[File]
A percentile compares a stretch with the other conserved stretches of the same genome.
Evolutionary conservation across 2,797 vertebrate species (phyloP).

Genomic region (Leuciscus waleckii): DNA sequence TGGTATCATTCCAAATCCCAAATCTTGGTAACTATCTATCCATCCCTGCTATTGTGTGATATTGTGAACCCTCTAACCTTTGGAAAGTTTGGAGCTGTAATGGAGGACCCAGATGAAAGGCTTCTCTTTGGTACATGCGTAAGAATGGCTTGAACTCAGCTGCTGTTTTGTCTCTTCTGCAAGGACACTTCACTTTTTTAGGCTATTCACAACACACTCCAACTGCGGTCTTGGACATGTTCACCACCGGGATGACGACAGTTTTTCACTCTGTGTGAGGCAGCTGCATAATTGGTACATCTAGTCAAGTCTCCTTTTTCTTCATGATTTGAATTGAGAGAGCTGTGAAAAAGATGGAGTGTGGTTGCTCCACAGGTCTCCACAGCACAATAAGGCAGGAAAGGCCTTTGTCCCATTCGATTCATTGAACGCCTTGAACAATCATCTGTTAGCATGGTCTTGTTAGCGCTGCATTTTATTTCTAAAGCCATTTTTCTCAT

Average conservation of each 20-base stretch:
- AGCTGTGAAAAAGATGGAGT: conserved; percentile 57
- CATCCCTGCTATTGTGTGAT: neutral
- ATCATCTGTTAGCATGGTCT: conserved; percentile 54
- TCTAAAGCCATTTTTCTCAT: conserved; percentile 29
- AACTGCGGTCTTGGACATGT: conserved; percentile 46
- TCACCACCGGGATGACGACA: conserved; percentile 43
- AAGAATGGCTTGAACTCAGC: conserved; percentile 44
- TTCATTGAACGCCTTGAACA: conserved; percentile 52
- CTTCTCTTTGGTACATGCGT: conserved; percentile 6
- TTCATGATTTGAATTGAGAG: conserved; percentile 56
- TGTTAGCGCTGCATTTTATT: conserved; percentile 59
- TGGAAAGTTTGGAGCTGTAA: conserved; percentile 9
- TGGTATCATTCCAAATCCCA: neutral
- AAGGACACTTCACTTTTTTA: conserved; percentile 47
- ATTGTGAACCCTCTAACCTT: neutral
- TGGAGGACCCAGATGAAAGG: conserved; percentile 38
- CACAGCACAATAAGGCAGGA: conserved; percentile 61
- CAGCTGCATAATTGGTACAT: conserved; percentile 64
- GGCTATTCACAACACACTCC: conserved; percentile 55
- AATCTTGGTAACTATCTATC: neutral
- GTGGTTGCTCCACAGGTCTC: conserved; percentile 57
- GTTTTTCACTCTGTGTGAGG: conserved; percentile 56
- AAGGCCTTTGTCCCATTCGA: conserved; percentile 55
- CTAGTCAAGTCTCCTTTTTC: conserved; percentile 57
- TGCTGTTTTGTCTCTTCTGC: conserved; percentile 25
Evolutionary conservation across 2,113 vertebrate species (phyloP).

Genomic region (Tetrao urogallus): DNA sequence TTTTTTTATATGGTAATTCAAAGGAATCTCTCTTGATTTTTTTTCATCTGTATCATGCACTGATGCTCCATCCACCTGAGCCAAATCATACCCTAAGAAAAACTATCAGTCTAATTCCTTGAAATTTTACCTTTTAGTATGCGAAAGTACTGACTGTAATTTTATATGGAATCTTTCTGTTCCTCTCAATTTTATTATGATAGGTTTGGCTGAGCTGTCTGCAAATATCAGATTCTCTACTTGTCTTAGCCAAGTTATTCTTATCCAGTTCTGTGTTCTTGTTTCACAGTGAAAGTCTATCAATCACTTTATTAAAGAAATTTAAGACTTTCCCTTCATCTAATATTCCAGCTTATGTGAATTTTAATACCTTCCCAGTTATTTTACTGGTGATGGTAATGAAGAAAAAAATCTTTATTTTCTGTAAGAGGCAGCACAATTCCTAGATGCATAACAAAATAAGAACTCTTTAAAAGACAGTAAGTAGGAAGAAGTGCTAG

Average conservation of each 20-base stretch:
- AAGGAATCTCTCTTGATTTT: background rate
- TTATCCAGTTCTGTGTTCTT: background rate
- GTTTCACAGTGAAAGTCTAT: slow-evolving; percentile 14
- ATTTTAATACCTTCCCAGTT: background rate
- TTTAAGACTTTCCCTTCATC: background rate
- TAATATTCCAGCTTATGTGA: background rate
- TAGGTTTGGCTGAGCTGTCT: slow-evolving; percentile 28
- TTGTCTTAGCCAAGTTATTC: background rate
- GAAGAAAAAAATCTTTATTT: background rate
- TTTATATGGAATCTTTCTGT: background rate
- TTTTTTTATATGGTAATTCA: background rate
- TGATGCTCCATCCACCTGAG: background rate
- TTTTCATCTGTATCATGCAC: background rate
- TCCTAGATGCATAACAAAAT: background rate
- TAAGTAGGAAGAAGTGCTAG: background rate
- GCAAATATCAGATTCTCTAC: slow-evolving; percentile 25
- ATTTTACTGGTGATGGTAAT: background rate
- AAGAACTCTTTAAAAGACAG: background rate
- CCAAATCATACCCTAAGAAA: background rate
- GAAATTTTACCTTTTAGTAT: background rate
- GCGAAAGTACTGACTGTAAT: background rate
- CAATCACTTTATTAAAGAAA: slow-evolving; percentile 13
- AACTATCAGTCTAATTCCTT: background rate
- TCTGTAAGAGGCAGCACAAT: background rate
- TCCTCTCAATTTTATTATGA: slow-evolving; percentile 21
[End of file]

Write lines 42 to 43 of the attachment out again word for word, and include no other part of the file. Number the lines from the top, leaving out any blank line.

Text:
- TTTATATGGAATCTTTCTGT: background rate
- TTTTTTTATATGGTAATTCA: background rate